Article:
Frank Swinnerton (1884 - 1982), was born in Wood Green, London, on 12 August 1884. He left school at 14, and became a clerk at J.M. Dent, the publishers. He then became a reader at Chatto and Windus, where in 1919 he discovered Daisy Ashford's The Young Visiters in a drawer. From there he became a full time novelist, settling in the village of Cranleigh, Surrey.
He wrote nearly 50 books, from The Merry Heart (1909) to Arnold Bennett: A Last Word (1978). His most famous books were Nocturne (1917) and The Georgian Literary Scene (1935). He knew many contemporary writers and publishers, and was especially close to Arnold Bennett, H.G. Wells and Martin Secker. He was closely involved with the journal John O'London's Weekly, writing "Letters from Gog to Magog"; and also wrote reviews for many publications, as well as making some radio broadcasts. He was President of the Royal Literary Fund between 1962 and 1966. In his later years he achieved a degree of popular notoriety as the last link with the Bloomsbury group.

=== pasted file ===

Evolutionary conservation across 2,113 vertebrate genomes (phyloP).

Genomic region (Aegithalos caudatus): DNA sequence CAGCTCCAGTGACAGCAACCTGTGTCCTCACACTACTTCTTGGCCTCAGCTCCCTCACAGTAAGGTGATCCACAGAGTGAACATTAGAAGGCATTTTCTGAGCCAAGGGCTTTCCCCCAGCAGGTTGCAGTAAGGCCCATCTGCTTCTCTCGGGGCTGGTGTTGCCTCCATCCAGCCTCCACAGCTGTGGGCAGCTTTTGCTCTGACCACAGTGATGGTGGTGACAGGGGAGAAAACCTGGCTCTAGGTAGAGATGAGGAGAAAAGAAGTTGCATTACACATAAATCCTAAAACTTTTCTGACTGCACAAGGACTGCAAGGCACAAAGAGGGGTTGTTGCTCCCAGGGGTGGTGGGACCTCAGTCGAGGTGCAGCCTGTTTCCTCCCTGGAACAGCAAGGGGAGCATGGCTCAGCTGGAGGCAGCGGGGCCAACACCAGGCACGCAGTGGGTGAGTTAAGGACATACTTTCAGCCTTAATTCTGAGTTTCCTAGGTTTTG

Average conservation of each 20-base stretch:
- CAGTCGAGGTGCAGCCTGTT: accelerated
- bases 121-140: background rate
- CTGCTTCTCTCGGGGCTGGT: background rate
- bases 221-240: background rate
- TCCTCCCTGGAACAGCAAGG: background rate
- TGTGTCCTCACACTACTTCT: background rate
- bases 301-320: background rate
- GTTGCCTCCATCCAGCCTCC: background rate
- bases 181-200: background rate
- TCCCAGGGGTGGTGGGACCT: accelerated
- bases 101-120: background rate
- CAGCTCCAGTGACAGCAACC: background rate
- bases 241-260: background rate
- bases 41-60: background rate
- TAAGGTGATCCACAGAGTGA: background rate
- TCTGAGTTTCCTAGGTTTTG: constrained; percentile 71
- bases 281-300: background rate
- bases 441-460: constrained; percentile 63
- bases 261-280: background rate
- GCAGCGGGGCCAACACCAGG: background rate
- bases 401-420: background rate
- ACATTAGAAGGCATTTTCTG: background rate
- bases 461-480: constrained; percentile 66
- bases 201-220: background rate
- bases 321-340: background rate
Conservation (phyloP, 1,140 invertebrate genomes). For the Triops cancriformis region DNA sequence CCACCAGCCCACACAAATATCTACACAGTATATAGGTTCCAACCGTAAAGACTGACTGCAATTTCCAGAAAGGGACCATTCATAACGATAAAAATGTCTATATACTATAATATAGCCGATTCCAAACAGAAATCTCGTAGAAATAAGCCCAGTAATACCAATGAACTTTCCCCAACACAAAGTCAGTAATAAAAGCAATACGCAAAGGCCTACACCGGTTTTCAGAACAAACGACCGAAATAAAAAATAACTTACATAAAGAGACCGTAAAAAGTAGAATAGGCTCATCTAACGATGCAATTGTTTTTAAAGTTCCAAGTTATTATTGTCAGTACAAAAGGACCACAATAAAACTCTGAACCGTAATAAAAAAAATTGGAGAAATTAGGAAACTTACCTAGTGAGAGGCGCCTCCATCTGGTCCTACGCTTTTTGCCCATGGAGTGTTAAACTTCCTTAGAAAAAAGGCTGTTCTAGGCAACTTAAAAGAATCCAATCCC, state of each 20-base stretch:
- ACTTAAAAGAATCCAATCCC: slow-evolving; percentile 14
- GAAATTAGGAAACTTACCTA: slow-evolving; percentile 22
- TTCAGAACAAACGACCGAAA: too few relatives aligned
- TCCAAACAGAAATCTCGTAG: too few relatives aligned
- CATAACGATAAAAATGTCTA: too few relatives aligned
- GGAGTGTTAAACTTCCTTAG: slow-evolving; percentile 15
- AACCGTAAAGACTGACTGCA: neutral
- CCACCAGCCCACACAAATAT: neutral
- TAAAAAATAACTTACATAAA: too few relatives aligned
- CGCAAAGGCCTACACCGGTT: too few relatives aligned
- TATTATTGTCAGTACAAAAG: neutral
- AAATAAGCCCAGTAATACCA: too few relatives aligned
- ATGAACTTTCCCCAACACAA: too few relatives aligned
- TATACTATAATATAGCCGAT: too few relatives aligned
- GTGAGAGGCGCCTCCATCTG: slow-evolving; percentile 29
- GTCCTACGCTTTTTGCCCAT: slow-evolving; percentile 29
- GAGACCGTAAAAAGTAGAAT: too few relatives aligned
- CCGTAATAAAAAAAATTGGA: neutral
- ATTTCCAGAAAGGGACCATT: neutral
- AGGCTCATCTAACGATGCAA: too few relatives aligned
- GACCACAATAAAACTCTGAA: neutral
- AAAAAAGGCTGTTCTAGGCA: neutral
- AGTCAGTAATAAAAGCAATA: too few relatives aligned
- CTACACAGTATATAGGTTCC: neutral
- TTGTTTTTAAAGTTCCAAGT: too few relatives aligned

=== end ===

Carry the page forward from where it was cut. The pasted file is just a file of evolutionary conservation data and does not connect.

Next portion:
He was married to Mary Dorothy Bennett, and had one daughter, Olivia.
Frank Swinnerton sold his collected correspondence to the University of Arkansas in 1963.
Oliver Stonor, who wrote under the name of Morchard Bishop, collaborated with Frank Swinnerton on John O'London's Weekly, and frequently turned to Swinnerton for advice on his own relatively unsuccessful literary career. He wrote a number of books, the most successful of which was Blake's Hayley (1951).
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